Under his leadership, there is a question of whether or not he intentionally abused the USA Patriot act to find information of U.S. citizens. He was also not able to explain why seven attorneys were dismissed in 2006. He was not able to answer most of the questions before Congress due to his claims of ignorance.

His resignation was official on September 17, 2007. Bush, on the same day nominated Michael B. Mukasey. Does this nomination shift focus to a positive action Bush has done? Bush is still on good terms with Gonzales. Does this make Bush look more humane or nonchalant about the whole issue?

Youtube videos and Politics

Ever since the campaign of 2004 I’ve seen numerous of parody videos featuring Bush. He’s been in several animations, videos comparing him to a monkey and lip-synching to songs such as Bloody Sunday. It’s no wonder that comedians such as Jon Stewart have been accused of reveling in the absurd glory that is the Bush Administration. Most of these parodies ignore the complexities of situations and have caricatured Bush into an idiotic cowboy. Bush isn’t the only person who has been taken into the loving hands of artists and comedians. Gore has been featured in Futurama, Kerry has been showcased side by side with Dubya and Senator Craig has been singing “If you were Gay” with Avenue Q puppet Nicky.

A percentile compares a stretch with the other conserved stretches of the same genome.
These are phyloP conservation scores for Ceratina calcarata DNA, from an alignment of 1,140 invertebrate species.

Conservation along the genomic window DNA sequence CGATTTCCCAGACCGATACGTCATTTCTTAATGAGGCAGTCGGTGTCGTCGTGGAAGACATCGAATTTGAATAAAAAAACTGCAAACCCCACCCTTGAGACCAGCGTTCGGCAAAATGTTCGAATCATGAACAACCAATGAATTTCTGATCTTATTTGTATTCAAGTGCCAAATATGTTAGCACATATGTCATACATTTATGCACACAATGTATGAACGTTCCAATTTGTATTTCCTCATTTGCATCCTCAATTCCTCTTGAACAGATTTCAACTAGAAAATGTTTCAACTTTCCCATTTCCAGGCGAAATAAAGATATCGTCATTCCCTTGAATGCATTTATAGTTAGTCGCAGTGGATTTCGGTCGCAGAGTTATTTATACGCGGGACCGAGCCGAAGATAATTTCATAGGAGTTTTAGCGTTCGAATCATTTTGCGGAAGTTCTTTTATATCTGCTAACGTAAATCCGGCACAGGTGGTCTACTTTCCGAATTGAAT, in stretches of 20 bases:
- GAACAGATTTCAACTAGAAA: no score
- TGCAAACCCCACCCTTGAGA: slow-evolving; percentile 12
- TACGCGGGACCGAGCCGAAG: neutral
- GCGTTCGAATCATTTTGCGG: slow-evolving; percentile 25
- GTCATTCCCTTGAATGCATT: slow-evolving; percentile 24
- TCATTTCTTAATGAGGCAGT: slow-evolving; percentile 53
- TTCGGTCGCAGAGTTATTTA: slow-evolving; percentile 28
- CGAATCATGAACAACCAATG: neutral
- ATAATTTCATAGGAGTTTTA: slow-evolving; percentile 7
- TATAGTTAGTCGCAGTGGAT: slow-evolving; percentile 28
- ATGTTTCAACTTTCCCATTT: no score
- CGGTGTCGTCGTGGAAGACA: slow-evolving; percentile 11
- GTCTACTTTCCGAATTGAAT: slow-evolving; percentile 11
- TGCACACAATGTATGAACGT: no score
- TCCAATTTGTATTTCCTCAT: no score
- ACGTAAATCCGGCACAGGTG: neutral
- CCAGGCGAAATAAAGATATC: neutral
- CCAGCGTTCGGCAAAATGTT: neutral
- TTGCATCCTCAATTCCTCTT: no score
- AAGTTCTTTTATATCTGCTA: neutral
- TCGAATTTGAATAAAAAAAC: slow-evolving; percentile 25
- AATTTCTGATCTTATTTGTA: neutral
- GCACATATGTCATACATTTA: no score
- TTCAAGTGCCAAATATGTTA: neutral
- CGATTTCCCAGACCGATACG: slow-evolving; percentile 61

There have been serious videos too. The angry rants are probably ignored except for those who agree with them. Presidential Candidates have Youtube accounts and have posted videos stating their point of view.

The question is: Do these media outlets improve or worsen voter involvement. On one hand, these videos do bring a fun way of sending simple messages to a large number of people. They might motivate viewers to search out more information. But, they also simplify people to a point where most of the comments on the Presidential Candidate’s videos are variations of “You rox my sox!” or “U suck” or “ Ron Paul for 2008!” When searching for Barack Obama on Youtube the top video was the song “I have a Crush…On Obama”. Not many of these serious videos are seen either. While “I’ve got a Crush on Obama” got over three million views, three hundred thousand for a serious video is on the high side.

Tuesday, September 18, 2007